Standard & Poor’s has suspended its ratings on deals insured by ACA Financial Guaranty Corp. in each instance where the agency does not have publicly disclosed underlying rating on the deal.
“Standard & Poor’s has concluded that current ACA-enhanced issue ratings may not adequately reflect the underlying credit characteristics of these transactions,” the agency said Friday in a press release. The rater dropped its mark for ACA to CCC from A on Dec. 19 and is the only agency to maintain a rating for the insurer.
In most cases where an issuer buys ACA insurance, that issuer has not paid for an underlying rating from Standard & Poor’s. Until recently ACA’s rating was much higher than the borrowers it insured.
This situation means that most of the deals with ACA insurance carried only the insurer’s CCC mark — a level that might now be worse than the deals could get on their own. The action affected 2,103 public finance issues that no longer have ratings or outlooks from the agency.
But at least one market participant was critical of the rating action, saying that would just be a new charge to issuers who want to have a credit rating.
“What they really mean is that you have to pay another rating fee, in addition to the first fee that they collected when the bonds were originally sold,” said Dick Larkin, municipal analyst at JB Hanauer & Co.
Standard & Poor’s said issues whose ratings were suspended have “the option to enter a rating process” to get a new underlying rating.
He added that it might draw frustration from people outside the market.
“Given all the criticism of the rating agencies in the last few months, this certainly doesn’t make them look any better,” Larkin said.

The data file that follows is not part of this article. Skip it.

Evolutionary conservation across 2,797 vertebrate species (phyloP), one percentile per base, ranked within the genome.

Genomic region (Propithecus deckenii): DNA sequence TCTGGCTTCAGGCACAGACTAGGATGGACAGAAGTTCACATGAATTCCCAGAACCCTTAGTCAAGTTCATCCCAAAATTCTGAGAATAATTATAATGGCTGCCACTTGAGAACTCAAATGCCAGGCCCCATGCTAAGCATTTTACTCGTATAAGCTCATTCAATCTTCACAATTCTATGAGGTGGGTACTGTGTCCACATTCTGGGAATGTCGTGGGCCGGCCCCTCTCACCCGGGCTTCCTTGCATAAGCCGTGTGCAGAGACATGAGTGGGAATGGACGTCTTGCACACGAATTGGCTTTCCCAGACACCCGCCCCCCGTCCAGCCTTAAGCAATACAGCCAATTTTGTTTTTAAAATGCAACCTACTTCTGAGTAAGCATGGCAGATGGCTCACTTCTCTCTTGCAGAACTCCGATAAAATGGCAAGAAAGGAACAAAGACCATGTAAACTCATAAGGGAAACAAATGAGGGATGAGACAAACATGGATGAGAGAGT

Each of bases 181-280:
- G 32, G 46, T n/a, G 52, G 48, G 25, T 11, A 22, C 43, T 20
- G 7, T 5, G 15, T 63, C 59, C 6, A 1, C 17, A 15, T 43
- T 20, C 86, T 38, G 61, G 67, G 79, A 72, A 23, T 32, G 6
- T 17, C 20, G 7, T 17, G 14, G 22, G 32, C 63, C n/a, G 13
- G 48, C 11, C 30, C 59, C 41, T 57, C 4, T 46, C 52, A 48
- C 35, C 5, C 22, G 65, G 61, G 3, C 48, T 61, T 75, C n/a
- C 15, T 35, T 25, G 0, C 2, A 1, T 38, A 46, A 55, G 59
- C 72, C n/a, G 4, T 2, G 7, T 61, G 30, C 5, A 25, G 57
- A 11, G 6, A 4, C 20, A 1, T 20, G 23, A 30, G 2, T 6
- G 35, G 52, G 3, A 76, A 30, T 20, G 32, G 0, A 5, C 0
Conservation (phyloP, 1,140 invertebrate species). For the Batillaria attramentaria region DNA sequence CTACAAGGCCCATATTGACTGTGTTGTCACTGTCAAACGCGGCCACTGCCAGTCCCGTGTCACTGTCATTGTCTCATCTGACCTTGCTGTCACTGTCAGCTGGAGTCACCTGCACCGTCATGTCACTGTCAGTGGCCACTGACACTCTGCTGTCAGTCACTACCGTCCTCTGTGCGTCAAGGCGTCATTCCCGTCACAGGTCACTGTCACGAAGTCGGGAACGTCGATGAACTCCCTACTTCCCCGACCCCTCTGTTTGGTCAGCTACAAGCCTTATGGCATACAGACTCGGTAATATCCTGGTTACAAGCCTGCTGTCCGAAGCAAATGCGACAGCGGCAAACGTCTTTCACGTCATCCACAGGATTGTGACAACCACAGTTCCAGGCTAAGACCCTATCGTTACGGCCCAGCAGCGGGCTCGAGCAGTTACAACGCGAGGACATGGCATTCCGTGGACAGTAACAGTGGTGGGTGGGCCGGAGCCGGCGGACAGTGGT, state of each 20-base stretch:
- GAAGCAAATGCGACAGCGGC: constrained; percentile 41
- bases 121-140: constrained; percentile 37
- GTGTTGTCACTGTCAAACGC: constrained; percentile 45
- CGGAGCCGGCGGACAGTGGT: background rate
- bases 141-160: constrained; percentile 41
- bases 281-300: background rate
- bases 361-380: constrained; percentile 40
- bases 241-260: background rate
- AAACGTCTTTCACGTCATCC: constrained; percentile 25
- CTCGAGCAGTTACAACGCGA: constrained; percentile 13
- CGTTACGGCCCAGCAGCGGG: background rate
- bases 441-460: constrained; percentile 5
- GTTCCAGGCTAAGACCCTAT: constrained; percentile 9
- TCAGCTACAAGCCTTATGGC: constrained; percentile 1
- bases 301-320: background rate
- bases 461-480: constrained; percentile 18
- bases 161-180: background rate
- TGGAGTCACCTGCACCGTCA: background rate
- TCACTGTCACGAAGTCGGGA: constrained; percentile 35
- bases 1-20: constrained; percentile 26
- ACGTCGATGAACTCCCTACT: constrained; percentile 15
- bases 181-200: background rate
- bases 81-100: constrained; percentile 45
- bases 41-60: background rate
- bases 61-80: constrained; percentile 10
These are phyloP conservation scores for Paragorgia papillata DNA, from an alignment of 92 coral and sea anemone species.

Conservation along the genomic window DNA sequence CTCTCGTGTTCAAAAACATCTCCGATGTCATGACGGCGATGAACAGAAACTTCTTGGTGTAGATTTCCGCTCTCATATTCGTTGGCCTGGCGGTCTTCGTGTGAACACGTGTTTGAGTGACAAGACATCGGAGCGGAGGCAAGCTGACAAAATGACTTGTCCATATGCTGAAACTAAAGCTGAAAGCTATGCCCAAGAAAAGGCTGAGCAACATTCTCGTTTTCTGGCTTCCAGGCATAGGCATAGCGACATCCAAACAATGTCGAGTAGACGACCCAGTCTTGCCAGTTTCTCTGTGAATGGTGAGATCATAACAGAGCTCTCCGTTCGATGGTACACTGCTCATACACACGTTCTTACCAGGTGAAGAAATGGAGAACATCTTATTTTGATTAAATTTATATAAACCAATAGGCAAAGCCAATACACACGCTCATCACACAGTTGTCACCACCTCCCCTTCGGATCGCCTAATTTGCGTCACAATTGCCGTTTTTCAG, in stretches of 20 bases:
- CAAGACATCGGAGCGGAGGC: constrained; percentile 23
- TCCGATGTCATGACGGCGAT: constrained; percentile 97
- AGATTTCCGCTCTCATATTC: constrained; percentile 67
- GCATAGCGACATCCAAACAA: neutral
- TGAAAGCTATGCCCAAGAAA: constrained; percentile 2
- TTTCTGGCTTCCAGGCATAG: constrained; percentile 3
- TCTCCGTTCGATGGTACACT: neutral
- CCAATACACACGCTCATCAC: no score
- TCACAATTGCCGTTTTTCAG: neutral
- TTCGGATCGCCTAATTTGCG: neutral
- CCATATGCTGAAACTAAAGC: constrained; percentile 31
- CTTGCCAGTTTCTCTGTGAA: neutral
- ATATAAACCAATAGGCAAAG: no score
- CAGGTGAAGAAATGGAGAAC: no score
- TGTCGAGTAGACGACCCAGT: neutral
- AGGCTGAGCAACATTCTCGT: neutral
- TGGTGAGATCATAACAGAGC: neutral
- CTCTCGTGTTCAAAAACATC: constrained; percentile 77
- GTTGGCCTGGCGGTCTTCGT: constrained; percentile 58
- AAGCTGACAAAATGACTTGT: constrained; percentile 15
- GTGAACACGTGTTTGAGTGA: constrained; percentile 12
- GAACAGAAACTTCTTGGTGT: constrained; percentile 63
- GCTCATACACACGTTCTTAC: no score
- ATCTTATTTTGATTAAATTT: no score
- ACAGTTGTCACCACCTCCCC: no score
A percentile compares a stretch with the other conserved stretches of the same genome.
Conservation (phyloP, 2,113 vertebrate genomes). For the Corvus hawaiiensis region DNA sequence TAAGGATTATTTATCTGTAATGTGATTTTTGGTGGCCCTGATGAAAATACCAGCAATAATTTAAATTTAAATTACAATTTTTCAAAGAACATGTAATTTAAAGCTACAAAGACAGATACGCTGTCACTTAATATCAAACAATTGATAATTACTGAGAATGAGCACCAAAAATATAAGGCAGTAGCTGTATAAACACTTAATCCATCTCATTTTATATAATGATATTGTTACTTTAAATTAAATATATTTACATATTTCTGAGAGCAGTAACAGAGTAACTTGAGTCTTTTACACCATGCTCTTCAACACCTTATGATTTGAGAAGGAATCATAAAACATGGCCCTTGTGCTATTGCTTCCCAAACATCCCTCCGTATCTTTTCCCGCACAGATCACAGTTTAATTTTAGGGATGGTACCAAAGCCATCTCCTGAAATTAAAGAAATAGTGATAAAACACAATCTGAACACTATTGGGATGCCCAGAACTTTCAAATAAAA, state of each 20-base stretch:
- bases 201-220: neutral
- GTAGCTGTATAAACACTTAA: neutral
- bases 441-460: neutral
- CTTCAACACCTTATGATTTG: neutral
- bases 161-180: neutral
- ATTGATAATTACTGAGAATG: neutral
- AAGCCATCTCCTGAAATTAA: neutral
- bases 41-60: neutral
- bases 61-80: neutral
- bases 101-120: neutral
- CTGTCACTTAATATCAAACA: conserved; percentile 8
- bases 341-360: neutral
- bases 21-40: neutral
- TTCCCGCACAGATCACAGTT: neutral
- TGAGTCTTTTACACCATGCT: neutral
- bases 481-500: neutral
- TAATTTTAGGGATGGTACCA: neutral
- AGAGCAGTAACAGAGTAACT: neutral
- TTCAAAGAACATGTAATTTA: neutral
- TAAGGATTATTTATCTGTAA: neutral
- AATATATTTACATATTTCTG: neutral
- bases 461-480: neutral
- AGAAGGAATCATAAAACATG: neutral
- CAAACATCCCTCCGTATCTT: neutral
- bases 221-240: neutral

At issue is whether Standard & Poor’s already has the information to rate issuers who do not have formal underlying ratings. The rating agencies typically analyze every credit that insurers wrap to decide how much capital the insurer needs to maintain its rating, which could mean Standard & Poor’s already has evaluated the deals that carried ratings based on ACA insurance and were suspended.
“What would happen if they downgraded [MBIA Insurance Corp.] or [Ambac Assurance Corp.] and the same thing happened?” Larkin asked. “There would be chaos in the market.”
Standard & Poor’s managing director Howard Mischel said the rater’s evaluation of credits for purposes of tracking ACA’s portfolio is “a separate matter” from an issuer asking for a public underlying.
“Our decision to suspend was made in conjunction with the senior management of ACA and the feedback of many market participants,” Mischel said. “We thought it was a reasonable approach to take because the insurer’s rating is lower in most cases than the underlying rating would be.”
He declined to comment on the prices Standard & Poor’s would charge issuers to obtain new underlying ratings, saying it was “a process that is between a rating agency and the issuer, not a process that is between us and the media.”